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The Anderson County Board of Health is scheduled to discuss its controversial septic tank pumping ordinance when it meets Wednesday night.
The meeting is scheduled to begin at 6:30 in the lower level of the Anthony D. Stratton building in the county park.
The ordinance drew substantial criticism at a board meeting earlier this year when about 50 people attended, most voicing their displeasure and saying the ordinance needs to be overturned.
Public Health Director Brandon Hurley said the board isn’t likely to alter the ordinance during Wednesday’s meeting. Instead, he expects board members will consider public comments from their last meeting.
“My suggestion is that we form a subcommittee that will take into account the comments we’ve already received, research and then make a recommendation to the board,” Hurley said.
Hurley said he doesn’t suspect the board will open the meeting for more public comments.
“That will be up to the chairman,” he said. “In fairness, the board spent two hours at the last meeting getting those comments. We got a lot of feedback that was really good, but we can’t spend every meeting doing that.”
Hurley said he and the board still welcome comments, though, and that those wishing to do so need only contact him by phone or e-mail. “That would be my preferred method,” he said. “If people will give me their comments, I will share them with the committee.”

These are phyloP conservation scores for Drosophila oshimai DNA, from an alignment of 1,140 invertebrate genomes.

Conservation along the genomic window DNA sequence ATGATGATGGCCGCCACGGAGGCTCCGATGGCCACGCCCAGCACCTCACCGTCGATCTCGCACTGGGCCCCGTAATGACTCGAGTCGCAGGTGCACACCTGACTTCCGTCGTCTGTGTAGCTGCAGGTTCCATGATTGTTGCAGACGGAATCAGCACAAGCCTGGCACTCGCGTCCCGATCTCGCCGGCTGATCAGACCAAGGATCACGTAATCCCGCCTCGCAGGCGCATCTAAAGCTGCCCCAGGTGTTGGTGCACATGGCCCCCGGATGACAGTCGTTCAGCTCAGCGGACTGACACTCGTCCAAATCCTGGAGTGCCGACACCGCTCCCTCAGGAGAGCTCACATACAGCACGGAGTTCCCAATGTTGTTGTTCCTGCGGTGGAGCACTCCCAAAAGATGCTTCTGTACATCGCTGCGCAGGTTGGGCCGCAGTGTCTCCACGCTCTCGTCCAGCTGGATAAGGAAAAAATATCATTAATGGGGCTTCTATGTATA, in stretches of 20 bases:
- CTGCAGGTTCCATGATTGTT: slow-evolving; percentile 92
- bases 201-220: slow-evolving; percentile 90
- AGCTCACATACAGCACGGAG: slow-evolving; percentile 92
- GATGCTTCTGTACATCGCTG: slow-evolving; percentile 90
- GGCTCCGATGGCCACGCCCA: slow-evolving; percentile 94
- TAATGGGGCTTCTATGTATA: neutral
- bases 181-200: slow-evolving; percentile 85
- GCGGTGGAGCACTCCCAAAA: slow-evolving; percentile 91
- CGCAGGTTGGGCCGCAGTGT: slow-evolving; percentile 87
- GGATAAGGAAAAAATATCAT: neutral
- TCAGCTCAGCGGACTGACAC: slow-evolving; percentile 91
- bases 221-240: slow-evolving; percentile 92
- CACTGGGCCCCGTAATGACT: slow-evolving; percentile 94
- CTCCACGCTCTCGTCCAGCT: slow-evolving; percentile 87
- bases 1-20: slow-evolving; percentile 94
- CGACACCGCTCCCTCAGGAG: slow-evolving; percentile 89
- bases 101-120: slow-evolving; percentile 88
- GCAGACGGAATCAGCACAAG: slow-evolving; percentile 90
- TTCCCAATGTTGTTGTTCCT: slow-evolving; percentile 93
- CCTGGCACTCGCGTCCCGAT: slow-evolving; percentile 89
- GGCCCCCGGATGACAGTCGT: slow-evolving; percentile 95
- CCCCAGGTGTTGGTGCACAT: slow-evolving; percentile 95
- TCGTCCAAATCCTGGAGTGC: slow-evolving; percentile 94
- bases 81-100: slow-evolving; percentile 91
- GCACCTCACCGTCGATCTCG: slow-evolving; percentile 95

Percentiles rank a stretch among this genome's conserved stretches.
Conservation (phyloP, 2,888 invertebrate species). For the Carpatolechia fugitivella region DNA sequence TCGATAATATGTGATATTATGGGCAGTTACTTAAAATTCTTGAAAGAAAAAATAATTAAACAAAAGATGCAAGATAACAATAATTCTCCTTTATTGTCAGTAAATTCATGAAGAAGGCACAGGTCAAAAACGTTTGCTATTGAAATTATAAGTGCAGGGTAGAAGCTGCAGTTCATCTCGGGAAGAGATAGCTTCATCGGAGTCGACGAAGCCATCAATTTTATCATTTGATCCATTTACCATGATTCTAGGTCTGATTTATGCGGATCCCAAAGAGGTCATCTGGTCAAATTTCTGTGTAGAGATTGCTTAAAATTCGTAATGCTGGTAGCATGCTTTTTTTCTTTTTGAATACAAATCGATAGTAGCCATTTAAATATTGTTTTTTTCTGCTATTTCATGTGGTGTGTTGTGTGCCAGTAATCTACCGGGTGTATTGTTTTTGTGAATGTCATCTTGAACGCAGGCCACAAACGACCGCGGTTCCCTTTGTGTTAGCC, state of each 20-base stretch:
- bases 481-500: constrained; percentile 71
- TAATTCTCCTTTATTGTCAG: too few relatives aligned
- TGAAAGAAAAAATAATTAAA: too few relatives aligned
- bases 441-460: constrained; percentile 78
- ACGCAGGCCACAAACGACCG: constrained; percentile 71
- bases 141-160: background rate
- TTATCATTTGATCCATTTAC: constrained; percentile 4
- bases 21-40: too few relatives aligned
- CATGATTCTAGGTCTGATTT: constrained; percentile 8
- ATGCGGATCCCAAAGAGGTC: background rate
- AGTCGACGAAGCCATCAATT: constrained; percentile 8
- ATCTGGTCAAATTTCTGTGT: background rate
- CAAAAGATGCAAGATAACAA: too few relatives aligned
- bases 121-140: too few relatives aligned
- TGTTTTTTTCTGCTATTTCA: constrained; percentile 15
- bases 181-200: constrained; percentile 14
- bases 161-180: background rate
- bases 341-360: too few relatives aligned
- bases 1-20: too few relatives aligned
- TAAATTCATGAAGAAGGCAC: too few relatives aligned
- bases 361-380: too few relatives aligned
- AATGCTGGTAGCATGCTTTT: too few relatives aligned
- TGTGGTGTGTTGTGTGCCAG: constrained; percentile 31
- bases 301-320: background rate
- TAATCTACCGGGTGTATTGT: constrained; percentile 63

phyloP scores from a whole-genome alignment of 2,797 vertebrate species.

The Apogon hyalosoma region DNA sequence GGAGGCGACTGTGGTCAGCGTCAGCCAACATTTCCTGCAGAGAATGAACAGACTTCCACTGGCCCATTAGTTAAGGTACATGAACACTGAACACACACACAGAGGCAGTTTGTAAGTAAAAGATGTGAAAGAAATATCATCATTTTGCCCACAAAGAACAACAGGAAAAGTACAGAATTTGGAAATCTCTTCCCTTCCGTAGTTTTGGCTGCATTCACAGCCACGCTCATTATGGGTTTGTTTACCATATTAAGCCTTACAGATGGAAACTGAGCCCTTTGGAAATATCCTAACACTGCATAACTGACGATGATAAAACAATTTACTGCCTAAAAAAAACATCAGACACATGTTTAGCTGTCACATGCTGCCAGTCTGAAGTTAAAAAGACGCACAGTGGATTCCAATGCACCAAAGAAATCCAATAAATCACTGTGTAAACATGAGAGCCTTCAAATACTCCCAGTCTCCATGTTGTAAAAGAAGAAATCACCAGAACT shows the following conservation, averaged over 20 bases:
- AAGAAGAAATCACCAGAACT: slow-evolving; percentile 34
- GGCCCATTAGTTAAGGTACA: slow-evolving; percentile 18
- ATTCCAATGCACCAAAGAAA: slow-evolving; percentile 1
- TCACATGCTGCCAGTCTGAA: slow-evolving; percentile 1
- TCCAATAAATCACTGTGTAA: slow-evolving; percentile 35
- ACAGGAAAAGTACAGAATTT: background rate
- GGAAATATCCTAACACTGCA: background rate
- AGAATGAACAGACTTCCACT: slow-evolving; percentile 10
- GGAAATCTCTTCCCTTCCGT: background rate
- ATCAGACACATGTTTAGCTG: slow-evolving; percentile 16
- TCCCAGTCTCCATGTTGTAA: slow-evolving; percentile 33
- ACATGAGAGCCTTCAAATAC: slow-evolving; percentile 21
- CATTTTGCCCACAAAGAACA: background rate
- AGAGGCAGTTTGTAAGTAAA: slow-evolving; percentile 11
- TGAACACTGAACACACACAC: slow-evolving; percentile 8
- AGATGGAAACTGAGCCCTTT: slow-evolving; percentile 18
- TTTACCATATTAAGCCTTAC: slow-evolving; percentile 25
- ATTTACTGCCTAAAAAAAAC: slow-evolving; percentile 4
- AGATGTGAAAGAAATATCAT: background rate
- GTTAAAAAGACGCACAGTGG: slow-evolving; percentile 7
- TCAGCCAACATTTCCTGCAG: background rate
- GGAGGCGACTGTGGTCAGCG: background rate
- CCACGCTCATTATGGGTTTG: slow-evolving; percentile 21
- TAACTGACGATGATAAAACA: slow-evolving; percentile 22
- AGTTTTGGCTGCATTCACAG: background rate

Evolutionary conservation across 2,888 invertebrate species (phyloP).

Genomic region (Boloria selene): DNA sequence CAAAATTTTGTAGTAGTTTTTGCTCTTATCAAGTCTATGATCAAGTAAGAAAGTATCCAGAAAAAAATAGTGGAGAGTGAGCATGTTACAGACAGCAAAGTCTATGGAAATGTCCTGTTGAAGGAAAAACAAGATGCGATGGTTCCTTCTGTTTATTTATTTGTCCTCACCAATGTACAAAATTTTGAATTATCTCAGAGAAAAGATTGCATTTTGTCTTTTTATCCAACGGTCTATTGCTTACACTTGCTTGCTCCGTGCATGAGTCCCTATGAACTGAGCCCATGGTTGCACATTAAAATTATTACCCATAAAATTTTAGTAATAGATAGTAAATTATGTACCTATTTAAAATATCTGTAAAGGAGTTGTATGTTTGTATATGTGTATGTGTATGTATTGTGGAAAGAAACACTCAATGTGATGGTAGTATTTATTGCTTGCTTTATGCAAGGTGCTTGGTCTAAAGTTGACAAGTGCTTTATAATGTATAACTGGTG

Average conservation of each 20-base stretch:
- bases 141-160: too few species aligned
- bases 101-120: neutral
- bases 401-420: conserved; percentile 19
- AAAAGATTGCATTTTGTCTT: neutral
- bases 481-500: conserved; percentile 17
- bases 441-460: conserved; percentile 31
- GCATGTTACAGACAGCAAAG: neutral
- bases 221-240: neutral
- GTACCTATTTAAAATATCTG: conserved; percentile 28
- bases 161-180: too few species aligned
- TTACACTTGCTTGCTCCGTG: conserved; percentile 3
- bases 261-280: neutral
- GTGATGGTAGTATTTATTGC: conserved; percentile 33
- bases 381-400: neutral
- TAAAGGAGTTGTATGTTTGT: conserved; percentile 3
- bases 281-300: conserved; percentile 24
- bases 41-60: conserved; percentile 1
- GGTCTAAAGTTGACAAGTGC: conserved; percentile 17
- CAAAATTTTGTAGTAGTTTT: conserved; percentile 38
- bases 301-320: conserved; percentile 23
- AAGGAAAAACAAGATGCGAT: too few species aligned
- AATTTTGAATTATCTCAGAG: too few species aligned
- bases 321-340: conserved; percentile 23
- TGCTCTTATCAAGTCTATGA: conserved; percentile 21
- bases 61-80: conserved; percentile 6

Adopted in 2004 and reaffirmed in 2007, the ordinance requires those with homes three years old or newer to have their tank pumped and inspected every three years. The pumping costs about $250, on top of a $25 fee to the health department.
There are about 400 tanks subject to the ordinance, and about 3,600 older tanks that are not.
That, and the idea that tanks don’t need to be pumped that often, were the crux of the arguments against the ordinance.
“I’m opposed to paying an ignorance tax,” said Randal Rock, who argued during that meeting that such an ordinance is in place in case someone isn’t responsible enough to maintain their own septic tank.
Others argued that the $250 fee is difficult for those with low incomes to pay every three years.
“The board is cognizant of the indigent,” board chairman Andrew Bustin said while defending the ordinance as something necessary to protect public health. “All we are asking is $7 a month.”
Judge-Executive Steve Cornish, who also serves on the health board, said he is opposed to the ordinance, which was created before he joined the board in 2006.
Other items on the agenda include board member appointments, department reports and training for a food handler and manager.
E-mail Ben Carlson at firstname.lastname@example.org.